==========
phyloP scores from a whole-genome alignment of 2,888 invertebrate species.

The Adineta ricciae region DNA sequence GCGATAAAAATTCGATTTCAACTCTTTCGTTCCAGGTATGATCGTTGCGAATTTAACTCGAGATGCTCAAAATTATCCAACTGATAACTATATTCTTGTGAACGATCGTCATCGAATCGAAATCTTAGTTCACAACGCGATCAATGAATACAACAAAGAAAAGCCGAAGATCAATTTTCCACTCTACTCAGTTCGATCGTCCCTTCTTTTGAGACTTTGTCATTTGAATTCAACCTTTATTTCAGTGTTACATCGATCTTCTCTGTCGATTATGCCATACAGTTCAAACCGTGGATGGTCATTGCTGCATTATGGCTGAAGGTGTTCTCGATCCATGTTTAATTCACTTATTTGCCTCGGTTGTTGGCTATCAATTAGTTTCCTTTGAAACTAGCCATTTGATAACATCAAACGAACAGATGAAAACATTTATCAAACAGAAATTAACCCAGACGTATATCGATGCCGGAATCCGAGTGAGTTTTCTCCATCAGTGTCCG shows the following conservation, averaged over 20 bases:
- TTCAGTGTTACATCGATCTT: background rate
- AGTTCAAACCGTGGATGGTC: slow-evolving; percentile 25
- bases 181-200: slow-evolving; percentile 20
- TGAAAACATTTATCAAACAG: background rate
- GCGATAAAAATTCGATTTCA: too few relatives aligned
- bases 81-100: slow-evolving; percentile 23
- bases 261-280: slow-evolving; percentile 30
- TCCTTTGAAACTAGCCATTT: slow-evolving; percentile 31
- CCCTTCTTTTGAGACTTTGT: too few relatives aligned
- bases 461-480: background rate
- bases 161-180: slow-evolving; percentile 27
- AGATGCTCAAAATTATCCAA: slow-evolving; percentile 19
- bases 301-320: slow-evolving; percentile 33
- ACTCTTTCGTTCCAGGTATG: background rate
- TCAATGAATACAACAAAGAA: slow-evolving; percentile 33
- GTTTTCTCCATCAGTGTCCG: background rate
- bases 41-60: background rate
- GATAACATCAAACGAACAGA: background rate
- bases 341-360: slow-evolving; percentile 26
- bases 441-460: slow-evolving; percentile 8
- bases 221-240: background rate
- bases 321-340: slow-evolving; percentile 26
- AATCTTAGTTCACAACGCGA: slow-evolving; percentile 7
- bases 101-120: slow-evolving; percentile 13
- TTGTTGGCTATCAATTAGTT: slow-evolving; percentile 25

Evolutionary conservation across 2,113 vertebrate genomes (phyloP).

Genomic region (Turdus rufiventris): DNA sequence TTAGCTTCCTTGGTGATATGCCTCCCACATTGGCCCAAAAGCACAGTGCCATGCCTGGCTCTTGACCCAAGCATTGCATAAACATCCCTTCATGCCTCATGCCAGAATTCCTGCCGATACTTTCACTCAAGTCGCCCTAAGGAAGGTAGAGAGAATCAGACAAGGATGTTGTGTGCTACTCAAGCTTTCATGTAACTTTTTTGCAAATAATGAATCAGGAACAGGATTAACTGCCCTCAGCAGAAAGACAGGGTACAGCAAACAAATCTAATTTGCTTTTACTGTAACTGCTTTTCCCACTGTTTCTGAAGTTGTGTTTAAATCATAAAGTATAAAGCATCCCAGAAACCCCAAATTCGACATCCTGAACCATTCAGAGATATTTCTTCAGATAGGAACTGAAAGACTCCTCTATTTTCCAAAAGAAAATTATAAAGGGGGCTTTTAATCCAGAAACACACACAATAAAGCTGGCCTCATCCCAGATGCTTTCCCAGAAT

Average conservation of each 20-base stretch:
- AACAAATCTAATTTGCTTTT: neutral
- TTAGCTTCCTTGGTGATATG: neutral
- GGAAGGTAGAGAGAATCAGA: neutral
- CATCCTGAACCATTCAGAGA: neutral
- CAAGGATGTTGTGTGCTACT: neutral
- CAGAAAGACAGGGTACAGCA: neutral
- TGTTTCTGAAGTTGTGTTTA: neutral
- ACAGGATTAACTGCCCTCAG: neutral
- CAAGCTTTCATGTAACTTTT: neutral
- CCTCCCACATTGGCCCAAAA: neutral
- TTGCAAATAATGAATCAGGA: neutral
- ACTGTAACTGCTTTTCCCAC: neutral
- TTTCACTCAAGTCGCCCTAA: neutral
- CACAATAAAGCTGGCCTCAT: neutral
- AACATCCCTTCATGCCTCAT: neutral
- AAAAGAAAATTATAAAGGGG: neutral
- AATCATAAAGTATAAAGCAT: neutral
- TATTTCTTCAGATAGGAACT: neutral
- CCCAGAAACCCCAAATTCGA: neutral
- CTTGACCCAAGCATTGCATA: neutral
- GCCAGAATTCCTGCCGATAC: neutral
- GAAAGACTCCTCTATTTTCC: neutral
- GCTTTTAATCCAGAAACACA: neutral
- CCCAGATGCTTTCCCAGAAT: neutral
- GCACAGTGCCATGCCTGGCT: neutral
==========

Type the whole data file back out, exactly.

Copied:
phyloP scores from a whole-genome alignment of 2,888 invertebrate species.

The Adineta ricciae region DNA sequence GCGATAAAAATTCGATTTCAACTCTTTCGTTCCAGGTATGATCGTTGCGAATTTAACTCGAGATGCTCAAAATTATCCAACTGATAACTATATTCTTGTGAACGATCGTCATCGAATCGAAATCTTAGTTCACAACGCGATCAATGAATACAACAAAGAAAAGCCGAAGATCAATTTTCCACTCTACTCAGTTCGATCGTCCCTTCTTTTGAGACTTTGTCATTTGAATTCAACCTTTATTTCAGTGTTACATCGATCTTCTCTGTCGATTATGCCATACAGTTCAAACCGTGGATGGTCATTGCTGCATTATGGCTGAAGGTGTTCTCGATCCATGTTTAATTCACTTATTTGCCTCGGTTGTTGGCTATCAATTAGTTTCCTTTGAAACTAGCCATTTGATAACATCAAACGAACAGATGAAAACATTTATCAAACAGAAATTAACCCAGACGTATATCGATGCCGGAATCCGAGTGAGTTTTCTCCATCAGTGTCCG shows the following conservation, averaged over 20 bases:
- TTCAGTGTTACATCGATCTT: background rate
- AGTTCAAACCGTGGATGGTC: slow-evolving; percentile 25
- bases 181-200: slow-evolving; percentile 20
- TGAAAACATTTATCAAACAG: background rate
- GCGATAAAAATTCGATTTCA: too few relatives aligned
- bases 81-100: slow-evolving; percentile 23
- bases 261-280: slow-evolving; percentile 30
- TCCTTTGAAACTAGCCATTT: slow-evolving; percentile 31
- CCCTTCTTTTGAGACTTTGT: too few relatives aligned
- bases 461-480: background rate
- bases 161-180: slow-evolving; percentile 27
- AGATGCTCAAAATTATCCAA: slow-evolving; percentile 19
- bases 301-320: slow-evolving; percentile 33
- ACTCTTTCGTTCCAGGTATG: background rate
- TCAATGAATACAACAAAGAA: slow-evolving; percentile 33
- GTTTTCTCCATCAGTGTCCG: background rate
- bases 41-60: background rate
- GATAACATCAAACGAACAGA: background rate
- bases 341-360: slow-evolving; percentile 26
- bases 441-460: slow-evolving; percentile 8
- bases 221-240: background rate
- bases 321-340: slow-evolving; percentile 26
- AATCTTAGTTCACAACGCGA: slow-evolving; percentile 7
- bases 101-120: slow-evolving; percentile 13
- TTGTTGGCTATCAATTAGTT: slow-evolving; percentile 25

Evolutionary conservation across 2,113 vertebrate genomes (phyloP).

Genomic region (Turdus rufiventris): DNA sequence TTAGCTTCCTTGGTGATATGCCTCCCACATTGGCCCAAAAGCACAGTGCCATGCCTGGCTCTTGACCCAAGCATTGCATAAACATCCCTTCATGCCTCATGCCAGAATTCCTGCCGATACTTTCACTCAAGTCGCCCTAAGGAAGGTAGAGAGAATCAGACAAGGATGTTGTGTGCTACTCAAGCTTTCATGTAACTTTTTTGCAAATAATGAATCAGGAACAGGATTAACTGCCCTCAGCAGAAAGACAGGGTACAGCAAACAAATCTAATTTGCTTTTACTGTAACTGCTTTTCCCACTGTTTCTGAAGTTGTGTTTAAATCATAAAGTATAAAGCATCCCAGAAACCCCAAATTCGACATCCTGAACCATTCAGAGATATTTCTTCAGATAGGAACTGAAAGACTCCTCTATTTTCCAAAAGAAAATTATAAAGGGGGCTTTTAATCCAGAAACACACACAATAAAGCTGGCCTCATCCCAGATGCTTTCCCAGAAT

Average conservation of each 20-base stretch:
- AACAAATCTAATTTGCTTTT: neutral
- TTAGCTTCCTTGGTGATATG: neutral
- GGAAGGTAGAGAGAATCAGA: neutral
- CATCCTGAACCATTCAGAGA: neutral
- CAAGGATGTTGTGTGCTACT: neutral
- CAGAAAGACAGGGTACAGCA: neutral
- TGTTTCTGAAGTTGTGTTTA: neutral
- ACAGGATTAACTGCCCTCAG: neutral
- CAAGCTTTCATGTAACTTTT: neutral
- CCTCCCACATTGGCCCAAAA: neutral
- TTGCAAATAATGAATCAGGA: neutral
- ACTGTAACTGCTTTTCCCAC: neutral
- TTTCACTCAAGTCGCCCTAA: neutral
- CACAATAAAGCTGGCCTCAT: neutral
- AACATCCCTTCATGCCTCAT: neutral
- AAAAGAAAATTATAAAGGGG: neutral
- AATCATAAAGTATAAAGCAT: neutral
- TATTTCTTCAGATAGGAACT: neutral
- CCCAGAAACCCCAAATTCGA: neutral
- CTTGACCCAAGCATTGCATA: neutral
- GCCAGAATTCCTGCCGATAC: neutral
- GAAAGACTCCTCTATTTTCC: neutral
- GCTTTTAATCCAGAAACACA: neutral
- CCCAGATGCTTTCCCAGAAT: neutral
- GCACAGTGCCATGCCTGGCT: neutral